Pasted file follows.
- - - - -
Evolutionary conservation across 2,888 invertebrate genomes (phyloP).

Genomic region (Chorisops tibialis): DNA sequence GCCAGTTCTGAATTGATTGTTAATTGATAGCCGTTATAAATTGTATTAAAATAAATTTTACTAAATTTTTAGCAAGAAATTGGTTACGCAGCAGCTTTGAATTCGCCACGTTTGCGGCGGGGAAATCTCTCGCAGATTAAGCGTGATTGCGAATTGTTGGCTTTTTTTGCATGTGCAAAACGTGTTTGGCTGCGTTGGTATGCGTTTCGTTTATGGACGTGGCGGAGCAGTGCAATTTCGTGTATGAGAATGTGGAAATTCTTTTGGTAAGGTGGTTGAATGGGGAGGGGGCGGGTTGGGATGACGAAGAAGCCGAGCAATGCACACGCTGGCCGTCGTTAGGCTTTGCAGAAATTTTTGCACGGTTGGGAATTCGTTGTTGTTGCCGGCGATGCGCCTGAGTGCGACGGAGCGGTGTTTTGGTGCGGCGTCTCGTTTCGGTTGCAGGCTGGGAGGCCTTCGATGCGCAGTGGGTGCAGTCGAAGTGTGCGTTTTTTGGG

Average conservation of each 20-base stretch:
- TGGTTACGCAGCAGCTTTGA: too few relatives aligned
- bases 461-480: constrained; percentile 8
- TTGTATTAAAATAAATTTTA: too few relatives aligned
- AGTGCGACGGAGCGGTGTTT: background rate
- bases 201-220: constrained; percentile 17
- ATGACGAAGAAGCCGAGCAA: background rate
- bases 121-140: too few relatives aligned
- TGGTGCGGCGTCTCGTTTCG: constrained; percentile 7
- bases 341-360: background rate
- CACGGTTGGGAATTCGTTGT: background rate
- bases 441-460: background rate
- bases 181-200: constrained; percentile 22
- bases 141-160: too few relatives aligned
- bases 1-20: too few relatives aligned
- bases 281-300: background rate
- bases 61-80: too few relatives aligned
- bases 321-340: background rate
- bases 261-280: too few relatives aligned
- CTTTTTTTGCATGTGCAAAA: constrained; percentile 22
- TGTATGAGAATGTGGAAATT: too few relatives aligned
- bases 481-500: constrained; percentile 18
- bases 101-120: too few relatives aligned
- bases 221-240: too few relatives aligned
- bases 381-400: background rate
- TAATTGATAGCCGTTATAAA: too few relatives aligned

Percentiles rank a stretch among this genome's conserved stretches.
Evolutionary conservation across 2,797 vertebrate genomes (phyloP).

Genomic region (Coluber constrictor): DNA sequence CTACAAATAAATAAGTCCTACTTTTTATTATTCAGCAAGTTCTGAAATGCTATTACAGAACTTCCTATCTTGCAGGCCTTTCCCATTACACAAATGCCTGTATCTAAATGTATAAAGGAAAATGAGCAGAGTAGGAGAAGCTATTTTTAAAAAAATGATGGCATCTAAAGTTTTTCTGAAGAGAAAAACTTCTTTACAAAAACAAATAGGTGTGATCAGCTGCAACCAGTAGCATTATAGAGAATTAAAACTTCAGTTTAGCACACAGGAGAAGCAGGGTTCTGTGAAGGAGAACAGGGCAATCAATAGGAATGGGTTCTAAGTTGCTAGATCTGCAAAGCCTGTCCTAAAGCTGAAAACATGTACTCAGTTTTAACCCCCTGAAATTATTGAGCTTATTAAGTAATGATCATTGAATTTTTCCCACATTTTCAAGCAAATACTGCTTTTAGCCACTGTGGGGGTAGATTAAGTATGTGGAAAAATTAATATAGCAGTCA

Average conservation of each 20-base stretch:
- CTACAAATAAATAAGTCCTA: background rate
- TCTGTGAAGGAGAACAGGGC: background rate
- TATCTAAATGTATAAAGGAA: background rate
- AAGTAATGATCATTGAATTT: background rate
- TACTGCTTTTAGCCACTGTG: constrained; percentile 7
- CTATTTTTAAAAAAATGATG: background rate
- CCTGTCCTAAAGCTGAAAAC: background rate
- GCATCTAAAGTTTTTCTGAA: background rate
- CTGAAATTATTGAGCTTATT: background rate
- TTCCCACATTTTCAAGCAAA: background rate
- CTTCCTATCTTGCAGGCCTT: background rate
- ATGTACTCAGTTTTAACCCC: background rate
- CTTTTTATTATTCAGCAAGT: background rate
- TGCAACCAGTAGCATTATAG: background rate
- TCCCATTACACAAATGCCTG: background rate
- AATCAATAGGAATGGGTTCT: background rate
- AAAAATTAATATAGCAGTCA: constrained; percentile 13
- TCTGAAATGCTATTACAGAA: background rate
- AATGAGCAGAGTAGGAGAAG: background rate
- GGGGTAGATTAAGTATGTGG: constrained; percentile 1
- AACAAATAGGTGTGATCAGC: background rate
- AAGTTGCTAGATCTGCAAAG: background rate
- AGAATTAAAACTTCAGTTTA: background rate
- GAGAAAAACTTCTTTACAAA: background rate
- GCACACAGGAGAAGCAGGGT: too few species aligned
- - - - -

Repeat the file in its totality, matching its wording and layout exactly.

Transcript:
Evolutionary conservation across 2,888 invertebrate genomes (phyloP).

Genomic region (Chorisops tibialis): DNA sequence GCCAGTTCTGAATTGATTGTTAATTGATAGCCGTTATAAATTGTATTAAAATAAATTTTACTAAATTTTTAGCAAGAAATTGGTTACGCAGCAGCTTTGAATTCGCCACGTTTGCGGCGGGGAAATCTCTCGCAGATTAAGCGTGATTGCGAATTGTTGGCTTTTTTTGCATGTGCAAAACGTGTTTGGCTGCGTTGGTATGCGTTTCGTTTATGGACGTGGCGGAGCAGTGCAATTTCGTGTATGAGAATGTGGAAATTCTTTTGGTAAGGTGGTTGAATGGGGAGGGGGCGGGTTGGGATGACGAAGAAGCCGAGCAATGCACACGCTGGCCGTCGTTAGGCTTTGCAGAAATTTTTGCACGGTTGGGAATTCGTTGTTGTTGCCGGCGATGCGCCTGAGTGCGACGGAGCGGTGTTTTGGTGCGGCGTCTCGTTTCGGTTGCAGGCTGGGAGGCCTTCGATGCGCAGTGGGTGCAGTCGAAGTGTGCGTTTTTTGGG

Average conservation of each 20-base stretch:
- TGGTTACGCAGCAGCTTTGA: too few relatives aligned
- bases 461-480: constrained; percentile 8
- TTGTATTAAAATAAATTTTA: too few relatives aligned
- AGTGCGACGGAGCGGTGTTT: background rate
- bases 201-220: constrained; percentile 17
- ATGACGAAGAAGCCGAGCAA: background rate
- bases 121-140: too few relatives aligned
- TGGTGCGGCGTCTCGTTTCG: constrained; percentile 7
- bases 341-360: background rate
- CACGGTTGGGAATTCGTTGT: background rate
- bases 441-460: background rate
- bases 181-200: constrained; percentile 22
- bases 141-160: too few relatives aligned
- bases 1-20: too few relatives aligned
- bases 281-300: background rate
- bases 61-80: too few relatives aligned
- bases 321-340: background rate
- bases 261-280: too few relatives aligned
- CTTTTTTTGCATGTGCAAAA: constrained; percentile 22
- TGTATGAGAATGTGGAAATT: too few relatives aligned
- bases 481-500: constrained; percentile 18
- bases 101-120: too few relatives aligned
- bases 221-240: too few relatives aligned
- bases 381-400: background rate
- TAATTGATAGCCGTTATAAA: too few relatives aligned

Percentiles rank a stretch among this genome's conserved stretches.
Evolutionary conservation across 2,797 vertebrate genomes (phyloP).

Genomic region (Coluber constrictor): DNA sequence CTACAAATAAATAAGTCCTACTTTTTATTATTCAGCAAGTTCTGAAATGCTATTACAGAACTTCCTATCTTGCAGGCCTTTCCCATTACACAAATGCCTGTATCTAAATGTATAAAGGAAAATGAGCAGAGTAGGAGAAGCTATTTTTAAAAAAATGATGGCATCTAAAGTTTTTCTGAAGAGAAAAACTTCTTTACAAAAACAAATAGGTGTGATCAGCTGCAACCAGTAGCATTATAGAGAATTAAAACTTCAGTTTAGCACACAGGAGAAGCAGGGTTCTGTGAAGGAGAACAGGGCAATCAATAGGAATGGGTTCTAAGTTGCTAGATCTGCAAAGCCTGTCCTAAAGCTGAAAACATGTACTCAGTTTTAACCCCCTGAAATTATTGAGCTTATTAAGTAATGATCATTGAATTTTTCCCACATTTTCAAGCAAATACTGCTTTTAGCCACTGTGGGGGTAGATTAAGTATGTGGAAAAATTAATATAGCAGTCA

Average conservation of each 20-base stretch:
- CTACAAATAAATAAGTCCTA: background rate
- TCTGTGAAGGAGAACAGGGC: background rate
- TATCTAAATGTATAAAGGAA: background rate
- AAGTAATGATCATTGAATTT: background rate
- TACTGCTTTTAGCCACTGTG: constrained; percentile 7
- CTATTTTTAAAAAAATGATG: background rate
- CCTGTCCTAAAGCTGAAAAC: background rate
- GCATCTAAAGTTTTTCTGAA: background rate
- CTGAAATTATTGAGCTTATT: background rate
- TTCCCACATTTTCAAGCAAA: background rate
- CTTCCTATCTTGCAGGCCTT: background rate
- ATGTACTCAGTTTTAACCCC: background rate
- CTTTTTATTATTCAGCAAGT: background rate
- TGCAACCAGTAGCATTATAG: background rate
- TCCCATTACACAAATGCCTG: background rate
- AATCAATAGGAATGGGTTCT: background rate
- AAAAATTAATATAGCAGTCA: constrained; percentile 13
- TCTGAAATGCTATTACAGAA: background rate
- AATGAGCAGAGTAGGAGAAG: background rate
- GGGGTAGATTAAGTATGTGG: constrained; percentile 1
- AACAAATAGGTGTGATCAGC: background rate
- AAGTTGCTAGATCTGCAAAG: background rate
- AGAATTAAAACTTCAGTTTA: background rate
- GAGAAAAACTTCTTTACAAA: background rate
- GCACACAGGAGAAGCAGGGT: too few species aligned